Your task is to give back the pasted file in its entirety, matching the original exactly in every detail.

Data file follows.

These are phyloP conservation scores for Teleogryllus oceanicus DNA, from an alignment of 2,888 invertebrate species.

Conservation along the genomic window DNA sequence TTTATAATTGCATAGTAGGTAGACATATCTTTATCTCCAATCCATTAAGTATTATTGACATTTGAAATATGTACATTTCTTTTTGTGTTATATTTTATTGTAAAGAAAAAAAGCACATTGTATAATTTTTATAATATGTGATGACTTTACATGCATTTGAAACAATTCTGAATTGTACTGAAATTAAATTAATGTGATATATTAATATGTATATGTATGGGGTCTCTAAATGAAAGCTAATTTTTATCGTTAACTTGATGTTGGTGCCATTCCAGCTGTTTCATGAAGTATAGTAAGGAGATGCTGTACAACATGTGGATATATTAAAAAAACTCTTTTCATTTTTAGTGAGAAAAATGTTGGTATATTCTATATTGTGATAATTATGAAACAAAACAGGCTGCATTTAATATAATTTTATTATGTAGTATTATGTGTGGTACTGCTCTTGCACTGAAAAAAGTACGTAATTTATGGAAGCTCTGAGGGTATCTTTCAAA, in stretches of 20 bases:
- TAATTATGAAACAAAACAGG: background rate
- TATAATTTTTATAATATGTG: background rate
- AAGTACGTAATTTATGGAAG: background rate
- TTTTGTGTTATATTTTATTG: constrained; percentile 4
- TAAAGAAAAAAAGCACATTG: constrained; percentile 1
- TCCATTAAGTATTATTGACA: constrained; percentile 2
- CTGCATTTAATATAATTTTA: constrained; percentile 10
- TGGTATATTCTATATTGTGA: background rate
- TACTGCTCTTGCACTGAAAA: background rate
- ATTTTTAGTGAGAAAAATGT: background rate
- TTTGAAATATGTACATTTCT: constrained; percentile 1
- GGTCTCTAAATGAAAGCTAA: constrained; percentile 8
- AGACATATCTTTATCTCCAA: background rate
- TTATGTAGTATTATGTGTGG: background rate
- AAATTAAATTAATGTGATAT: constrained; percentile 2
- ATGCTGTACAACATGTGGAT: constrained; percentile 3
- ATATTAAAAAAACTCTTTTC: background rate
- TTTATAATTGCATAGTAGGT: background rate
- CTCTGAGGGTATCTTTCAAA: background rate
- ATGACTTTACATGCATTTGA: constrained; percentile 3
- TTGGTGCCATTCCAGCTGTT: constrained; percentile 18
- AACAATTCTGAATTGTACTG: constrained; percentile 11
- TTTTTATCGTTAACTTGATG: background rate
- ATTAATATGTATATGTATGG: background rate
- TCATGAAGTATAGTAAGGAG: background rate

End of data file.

These are phyloP conservation scores for Teleogryllus oceanicus DNA, from an alignment of 2,888 invertebrate species.

Conservation along the genomic window DNA sequence TTTATAATTGCATAGTAGGTAGACATATCTTTATCTCCAATCCATTAAGTATTATTGACATTTGAAATATGTACATTTCTTTTTGTGTTATATTTTATTGTAAAGAAAAAAAGCACATTGTATAATTTTTATAATATGTGATGACTTTACATGCATTTGAAACAATTCTGAATTGTACTGAAATTAAATTAATGTGATATATTAATATGTATATGTATGGGGTCTCTAAATGAAAGCTAATTTTTATCGTTAACTTGATGTTGGTGCCATTCCAGCTGTTTCATGAAGTATAGTAAGGAGATGCTGTACAACATGTGGATATATTAAAAAAACTCTTTTCATTTTTAGTGAGAAAAATGTTGGTATATTCTATATTGTGATAATTATGAAACAAAACAGGCTGCATTTAATATAATTTTATTATGTAGTATTATGTGTGGTACTGCTCTTGCACTGAAAAAAGTACGTAATTTATGGAAGCTCTGAGGGTATCTTTCAAA, in stretches of 20 bases:
- TAATTATGAAACAAAACAGG: background rate
- TATAATTTTTATAATATGTG: background rate
- AAGTACGTAATTTATGGAAG: background rate
- TTTTGTGTTATATTTTATTG: constrained; percentile 4
- TAAAGAAAAAAAGCACATTG: constrained; percentile 1
- TCCATTAAGTATTATTGACA: constrained; percentile 2
- CTGCATTTAATATAATTTTA: constrained; percentile 10
- TGGTATATTCTATATTGTGA: background rate
- TACTGCTCTTGCACTGAAAA: background rate
- ATTTTTAGTGAGAAAAATGT: background rate
- TTTGAAATATGTACATTTCT: constrained; percentile 1
- GGTCTCTAAATGAAAGCTAA: constrained; percentile 8
- AGACATATCTTTATCTCCAA: background rate
- TTATGTAGTATTATGTGTGG: background rate
- AAATTAAATTAATGTGATAT: constrained; percentile 2
- ATGCTGTACAACATGTGGAT: constrained; percentile 3
- ATATTAAAAAAACTCTTTTC: background rate
- TTTATAATTGCATAGTAGGT: background rate
- CTCTGAGGGTATCTTTCAAA: background rate
- ATGACTTTACATGCATTTGA: constrained; percentile 3
- TTGGTGCCATTCCAGCTGTT: constrained; percentile 18
- AACAATTCTGAATTGTACTG: constrained; percentile 11
- TTTTTATCGTTAACTTGATG: background rate
- ATTAATATGTATATGTATGG: background rate
- TCATGAAGTATAGTAAGGAG: background rate